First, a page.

It’s likely that you are no stranger to hearing about the Middle East. The term gets tossed around around in the news and on social media frequently. It also often pops up when talking about religion or when studying history. What is the Middle East though? Sure, it is one thing to have heard the term, but another to understand where and what it is.
Chances are, it may entail a little more than you realized.
Understanding a Region
The Middle East is the common term used to describe the region of countries located in southwest Asia and North Africa. A region is defined as “an area, especially part of a country or the world, having definable characteristics, but not always fixed boundaries.” Some regions are defined by physical geography, while others take into account human geography, like a shared language, religion, or history. The Middle East can be defined by both.
The countries that comprise the Middle East are all located together, generally considered to be the area that stretches from the Mediterranean Sea to the Persian Gulf, bounded by the Black and Caspian Seas in the north and the Sahara Desert and Indian Ocean in the south. The Middle East generally has a hot, arid climate, with several major rivers providing irrigation to support agriculture.
The countries in the Middle East have a long history. The region is the birthplace of the three main Abrahamic religions: Judaism, Christianity and Islam. It has also long been an area of trade and cultural transmission. While there is a diversity of languages, ethnicities, religions, and daily life customs in the Middle East, many of these underlying characteristics cross borders and weave themselves in through every country that is part of the region.
It is also important to note that the term Middle East is relatively new, and very Eurocentric. Middle of what? East of what? This directional name, is of course, completely relative to one’s location. Still, given all that, the term has gained widespread use both in the region, and worldwide.
What Countries are in the Middle East?
Regions, more times than not, are not easily defined, and the Middle East is no exception. There is no definitive list of Middle Eastern countries. That said, these are the countries most would consider to make up the Middle East:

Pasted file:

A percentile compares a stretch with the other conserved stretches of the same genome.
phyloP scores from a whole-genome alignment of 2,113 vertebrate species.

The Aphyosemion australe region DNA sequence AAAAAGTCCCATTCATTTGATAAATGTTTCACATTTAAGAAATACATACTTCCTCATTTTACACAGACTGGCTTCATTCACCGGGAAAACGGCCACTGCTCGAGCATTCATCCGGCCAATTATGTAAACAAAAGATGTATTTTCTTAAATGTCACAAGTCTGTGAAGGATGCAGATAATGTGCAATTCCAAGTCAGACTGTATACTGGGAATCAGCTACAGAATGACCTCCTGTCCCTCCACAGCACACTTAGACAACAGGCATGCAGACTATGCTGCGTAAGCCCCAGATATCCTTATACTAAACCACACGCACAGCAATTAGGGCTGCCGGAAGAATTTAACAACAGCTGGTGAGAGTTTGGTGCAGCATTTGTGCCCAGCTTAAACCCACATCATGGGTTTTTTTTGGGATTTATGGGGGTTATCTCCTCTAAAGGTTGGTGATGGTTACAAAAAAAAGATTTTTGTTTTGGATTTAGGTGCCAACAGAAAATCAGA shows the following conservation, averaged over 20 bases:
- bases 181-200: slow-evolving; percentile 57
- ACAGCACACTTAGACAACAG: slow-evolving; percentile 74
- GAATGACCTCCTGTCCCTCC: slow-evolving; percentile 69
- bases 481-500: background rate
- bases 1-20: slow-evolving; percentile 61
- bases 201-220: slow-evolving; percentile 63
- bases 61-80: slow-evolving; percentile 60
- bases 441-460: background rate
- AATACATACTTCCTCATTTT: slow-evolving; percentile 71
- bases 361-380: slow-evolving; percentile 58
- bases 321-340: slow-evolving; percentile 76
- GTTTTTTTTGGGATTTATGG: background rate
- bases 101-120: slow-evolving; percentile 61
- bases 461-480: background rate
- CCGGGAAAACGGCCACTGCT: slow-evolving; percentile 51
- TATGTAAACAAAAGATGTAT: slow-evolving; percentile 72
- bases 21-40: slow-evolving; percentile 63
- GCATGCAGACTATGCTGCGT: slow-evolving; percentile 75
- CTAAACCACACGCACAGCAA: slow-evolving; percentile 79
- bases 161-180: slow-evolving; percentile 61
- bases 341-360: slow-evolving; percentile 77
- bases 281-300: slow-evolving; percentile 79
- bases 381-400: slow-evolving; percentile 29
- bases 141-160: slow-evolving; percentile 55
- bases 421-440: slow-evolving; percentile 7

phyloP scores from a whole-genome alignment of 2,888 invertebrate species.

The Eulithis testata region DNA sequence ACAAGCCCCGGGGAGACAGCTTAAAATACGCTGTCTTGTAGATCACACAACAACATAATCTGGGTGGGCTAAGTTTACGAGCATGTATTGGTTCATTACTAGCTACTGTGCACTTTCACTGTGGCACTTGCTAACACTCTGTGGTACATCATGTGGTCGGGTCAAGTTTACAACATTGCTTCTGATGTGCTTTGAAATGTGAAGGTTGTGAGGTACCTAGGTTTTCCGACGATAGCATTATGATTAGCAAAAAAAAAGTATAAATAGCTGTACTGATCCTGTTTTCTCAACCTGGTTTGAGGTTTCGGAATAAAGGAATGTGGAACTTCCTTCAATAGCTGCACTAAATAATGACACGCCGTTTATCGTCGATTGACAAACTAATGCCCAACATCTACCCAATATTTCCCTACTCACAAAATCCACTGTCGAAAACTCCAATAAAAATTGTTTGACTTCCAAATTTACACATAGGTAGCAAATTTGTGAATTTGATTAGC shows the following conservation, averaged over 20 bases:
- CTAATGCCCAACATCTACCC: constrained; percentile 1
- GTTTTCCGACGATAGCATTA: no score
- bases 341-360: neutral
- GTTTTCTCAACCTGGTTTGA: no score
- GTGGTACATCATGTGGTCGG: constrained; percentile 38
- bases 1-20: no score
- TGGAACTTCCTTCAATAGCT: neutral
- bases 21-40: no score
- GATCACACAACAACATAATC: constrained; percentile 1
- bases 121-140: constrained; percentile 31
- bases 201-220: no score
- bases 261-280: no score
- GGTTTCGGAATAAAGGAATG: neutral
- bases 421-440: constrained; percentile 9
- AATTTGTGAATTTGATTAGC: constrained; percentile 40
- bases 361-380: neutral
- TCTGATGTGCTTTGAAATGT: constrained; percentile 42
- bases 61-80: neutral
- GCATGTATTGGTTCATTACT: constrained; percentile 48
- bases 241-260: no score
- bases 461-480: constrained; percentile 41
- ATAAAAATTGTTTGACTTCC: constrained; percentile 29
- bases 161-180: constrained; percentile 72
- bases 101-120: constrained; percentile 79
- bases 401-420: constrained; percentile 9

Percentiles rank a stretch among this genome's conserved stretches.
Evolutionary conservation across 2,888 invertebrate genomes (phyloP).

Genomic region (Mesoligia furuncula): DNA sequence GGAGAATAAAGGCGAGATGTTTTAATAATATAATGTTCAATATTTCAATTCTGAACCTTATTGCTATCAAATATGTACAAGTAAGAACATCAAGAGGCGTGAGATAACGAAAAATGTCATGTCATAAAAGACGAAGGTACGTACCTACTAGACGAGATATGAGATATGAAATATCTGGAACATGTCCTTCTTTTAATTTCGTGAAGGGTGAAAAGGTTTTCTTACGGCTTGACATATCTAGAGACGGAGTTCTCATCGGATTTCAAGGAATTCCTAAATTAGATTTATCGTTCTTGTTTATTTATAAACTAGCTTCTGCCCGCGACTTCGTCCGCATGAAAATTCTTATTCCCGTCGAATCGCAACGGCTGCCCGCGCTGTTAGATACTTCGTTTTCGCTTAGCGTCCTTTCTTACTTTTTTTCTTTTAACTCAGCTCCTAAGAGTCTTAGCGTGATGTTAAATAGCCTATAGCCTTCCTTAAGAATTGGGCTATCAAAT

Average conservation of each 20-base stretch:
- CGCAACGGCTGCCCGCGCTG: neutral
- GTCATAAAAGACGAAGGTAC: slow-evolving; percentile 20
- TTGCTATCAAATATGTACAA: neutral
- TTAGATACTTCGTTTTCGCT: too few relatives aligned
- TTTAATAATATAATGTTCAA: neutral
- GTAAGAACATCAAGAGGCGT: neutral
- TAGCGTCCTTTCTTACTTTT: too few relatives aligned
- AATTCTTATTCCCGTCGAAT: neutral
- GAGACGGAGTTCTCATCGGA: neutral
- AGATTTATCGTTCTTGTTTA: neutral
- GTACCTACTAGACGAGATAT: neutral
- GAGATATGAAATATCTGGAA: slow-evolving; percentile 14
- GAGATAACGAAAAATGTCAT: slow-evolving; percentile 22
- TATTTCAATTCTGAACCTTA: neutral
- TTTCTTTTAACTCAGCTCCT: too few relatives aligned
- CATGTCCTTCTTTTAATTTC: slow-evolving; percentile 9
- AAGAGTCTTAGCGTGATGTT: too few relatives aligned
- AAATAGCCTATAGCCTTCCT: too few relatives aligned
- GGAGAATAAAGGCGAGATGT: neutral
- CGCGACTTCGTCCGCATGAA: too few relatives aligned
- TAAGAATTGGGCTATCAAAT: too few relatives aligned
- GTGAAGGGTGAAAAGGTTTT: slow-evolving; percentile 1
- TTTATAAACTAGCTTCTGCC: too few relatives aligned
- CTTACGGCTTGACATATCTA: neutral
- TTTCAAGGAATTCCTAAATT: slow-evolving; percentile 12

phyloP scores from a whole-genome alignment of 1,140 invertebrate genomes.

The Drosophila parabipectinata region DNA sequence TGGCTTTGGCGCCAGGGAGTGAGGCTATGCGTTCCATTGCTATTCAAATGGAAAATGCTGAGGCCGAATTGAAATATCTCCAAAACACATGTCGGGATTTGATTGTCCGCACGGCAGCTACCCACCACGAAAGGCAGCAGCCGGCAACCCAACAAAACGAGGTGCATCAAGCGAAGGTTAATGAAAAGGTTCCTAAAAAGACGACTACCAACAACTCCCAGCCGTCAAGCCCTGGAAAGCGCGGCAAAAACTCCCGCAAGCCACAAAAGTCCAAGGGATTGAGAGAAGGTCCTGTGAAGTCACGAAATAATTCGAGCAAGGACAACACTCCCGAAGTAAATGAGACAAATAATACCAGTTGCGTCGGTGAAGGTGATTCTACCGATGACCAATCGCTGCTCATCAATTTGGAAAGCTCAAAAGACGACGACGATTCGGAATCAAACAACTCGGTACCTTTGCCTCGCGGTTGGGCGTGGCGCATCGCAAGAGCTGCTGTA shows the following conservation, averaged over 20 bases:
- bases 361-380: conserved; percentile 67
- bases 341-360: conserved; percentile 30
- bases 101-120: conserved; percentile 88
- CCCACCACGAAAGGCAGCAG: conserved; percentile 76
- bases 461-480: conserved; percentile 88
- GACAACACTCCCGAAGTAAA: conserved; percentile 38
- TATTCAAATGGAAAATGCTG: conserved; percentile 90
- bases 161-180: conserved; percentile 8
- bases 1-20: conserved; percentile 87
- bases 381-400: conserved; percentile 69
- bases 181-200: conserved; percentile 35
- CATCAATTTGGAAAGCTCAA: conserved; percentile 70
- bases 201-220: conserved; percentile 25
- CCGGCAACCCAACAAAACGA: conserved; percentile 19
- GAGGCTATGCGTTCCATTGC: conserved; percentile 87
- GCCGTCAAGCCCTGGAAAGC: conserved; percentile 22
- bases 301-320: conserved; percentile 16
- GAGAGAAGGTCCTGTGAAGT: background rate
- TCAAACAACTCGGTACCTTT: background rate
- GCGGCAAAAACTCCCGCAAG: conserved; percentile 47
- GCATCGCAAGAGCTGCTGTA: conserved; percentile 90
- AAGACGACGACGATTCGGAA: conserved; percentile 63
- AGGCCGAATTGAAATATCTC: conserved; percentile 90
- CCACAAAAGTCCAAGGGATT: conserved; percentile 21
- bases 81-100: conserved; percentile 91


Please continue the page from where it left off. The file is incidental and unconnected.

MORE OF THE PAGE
- Saudi Arabia
- United Arab Emirates
Like we mentioned though, there is no real right answer to this, so you will hear different countries included depending on who you ask. Other countries that are sometimes included are: Turkey, Cyprus, Morocco, Algeria, Libya, Tunisia, and Sudan.
Which Countries are Out?
One common mistake people often make is to associate the Middle East with the Arab world. While most of the Middle Eastern countries are Arabic speaking, not all of them are, and in all cases there is a great deal of cultural diversity, in both language, and traditional country practices and activities. Likewise, the Middle East does not simply equate to Islam.
Pakistan, the Central Asian states (i.e. ‘The Stans’), and countries between the Black and Caspian Seas, such as Georgia and Armenia, do not typically make the list of Middle Eastern countries. These countries do have long-standing interrelationships with their Middle Eastern neighbors, but geographically don’t really fit within the Middle East.
One other important consideration is that up until World War II, what we now think of as the Middle East was more commonly referred to as the Near East. The Far East was the area centered around China. The Middle East, at that time, was everything in between (from about Iraq to Myanmar). In the late 1930s, the British established the Middle East Command, which was based in Cairo, Egypt. Soon after, the term “Middle East” gained broader usage in Europe and the United States, and came to encompass the region we typically think of as being the Middle East.
What About the Continent?
The last confusing component of understanding the Middle East is knowing which continent it belongs to. Because some of the Middle Eastern countries are in Africa, and some are in Asia, it becomes difficult to subject the whole region to be defined as specifically belonging to one continent. As such, most people define the Middle East as a trans-continental region, meaning it has countries that exist in more than one continent.